Qualified agreement

Sully agrees with Robin Wilson's Op-Ed in the LA Times about religious objectors to same-sex marriage, primarily on libertarian grounds. He argues that there is potential for the newly-recognized rights of same-sex couples to marry to infringe upon the rights of others to object, and more particularly to refuse service for said couples.
The country is deeply divided on same-sex marriage. But once it is recognized legally, all kinds of people -- clerks in the local registrar's office, photographers, owners of reception halls, florists -- might not have the legal right to refuse to provide services for same-sex weddings, even if doing so would violate deeply held beliefs. Religious organizations could be affected too. For example, a Catholic university that offers married-student housing might have to rent to married same-sex couples or risk violating state law.

These are not imagined or speculative concerns. Flash-points over same-sex unions are already occurring across the United States. In Iowa, the state's attorney general told county recorders that they must issue licenses to same-sex couples or face criminal misdemeanor charges and even dismissal. New Mexico's Human Rights Commission fined a husband-wife photography team more than $6,000 because they declined to photograph a same-sex commitment ceremony. In New Jersey, authorities yanked the property tax exemption of a church group that denied requests by two lesbian couples to use the group's boardwalk pavilion for their commitment ceremonies.
I am inclined to agree rather broadly with most of Wilson's arguments, though I have a couple of quibbles with these paragraphs (which I will get to presently). Generally speaking, I believe that our freedoms of speech and religion mean that we, as Americans, have the right to be as horrible as we wish in our opinions and attitudes, and that the State cannot compel us to be better people if we refuse to do so. Insofar as one's personal actions or business have no bearing on the general health and well-being of the public, one should be allowed to be a hateful misogynistic antisemitic racist misanthropic bigot. It's a free country.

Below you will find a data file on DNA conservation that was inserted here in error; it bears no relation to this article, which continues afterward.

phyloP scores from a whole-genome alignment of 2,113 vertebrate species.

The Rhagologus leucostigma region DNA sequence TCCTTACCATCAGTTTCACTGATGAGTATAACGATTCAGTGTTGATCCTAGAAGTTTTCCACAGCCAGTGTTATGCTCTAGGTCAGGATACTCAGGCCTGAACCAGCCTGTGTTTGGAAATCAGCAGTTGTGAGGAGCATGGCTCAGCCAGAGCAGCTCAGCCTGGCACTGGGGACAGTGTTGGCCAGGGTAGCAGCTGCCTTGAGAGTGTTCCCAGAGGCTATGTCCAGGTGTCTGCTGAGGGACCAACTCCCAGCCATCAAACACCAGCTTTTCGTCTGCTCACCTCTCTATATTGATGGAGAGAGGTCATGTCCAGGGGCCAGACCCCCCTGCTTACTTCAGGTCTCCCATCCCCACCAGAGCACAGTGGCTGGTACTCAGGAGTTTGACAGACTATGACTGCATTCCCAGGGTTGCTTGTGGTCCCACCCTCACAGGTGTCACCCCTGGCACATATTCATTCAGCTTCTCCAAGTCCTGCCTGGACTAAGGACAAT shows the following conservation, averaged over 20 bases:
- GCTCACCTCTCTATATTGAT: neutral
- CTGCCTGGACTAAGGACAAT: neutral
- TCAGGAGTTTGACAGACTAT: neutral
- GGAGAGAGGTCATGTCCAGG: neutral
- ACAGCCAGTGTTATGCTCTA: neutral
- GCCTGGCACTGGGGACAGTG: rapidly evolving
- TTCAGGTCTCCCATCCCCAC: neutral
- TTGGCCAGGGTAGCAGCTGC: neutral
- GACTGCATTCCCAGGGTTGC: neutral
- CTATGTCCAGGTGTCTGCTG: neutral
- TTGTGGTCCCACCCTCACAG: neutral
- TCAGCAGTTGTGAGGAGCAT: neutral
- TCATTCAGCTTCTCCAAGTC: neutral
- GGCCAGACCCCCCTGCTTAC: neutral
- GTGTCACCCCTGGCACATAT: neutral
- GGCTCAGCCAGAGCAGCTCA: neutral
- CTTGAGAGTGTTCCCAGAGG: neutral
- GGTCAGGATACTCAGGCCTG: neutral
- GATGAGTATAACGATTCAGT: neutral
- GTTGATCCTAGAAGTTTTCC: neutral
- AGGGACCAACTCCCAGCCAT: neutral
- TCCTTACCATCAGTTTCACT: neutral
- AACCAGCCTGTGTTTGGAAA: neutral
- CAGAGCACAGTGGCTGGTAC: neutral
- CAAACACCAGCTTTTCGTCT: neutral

Further, if you're so committed to your bigotry, then it saves the gay community the trouble of boycotting you if you simply refuse to render your services unto us. Considering how lucrative the gay marriage market is likely to be, it seems rather a self-defeating, cut-off-nose kind of decision to make, but hey... it's a free market.

However, Wilson is sloppy with his examples. If a person wants to refuse to arrange our flowers, that's one thing. If a clerk wants to refuse to issue us a license, on the other hand, that's a whole different kettle of fish. County registrars in Iowa most certainly should be threatened with discipline if they refuse to issue licenses, because they are officers of the state and refusing to do so would be in violation of the law. If they don't like it, they can get another job. A same-sex couple is entitled to expect the people working for the county or the city to follow the laws of the state in which they live, just as similar couples who live in states that don't recognize same-sex marriage aren't issued licenses, even by sympathetic personnel.

If Wilson wants to argue that the agents of private enterprise should have the freedom to indulge in fundamentalist discrimination, I won't put up much of a fight. But if you work as a functionary of the government, then you can leave your bigotry at the door with your umbrella.

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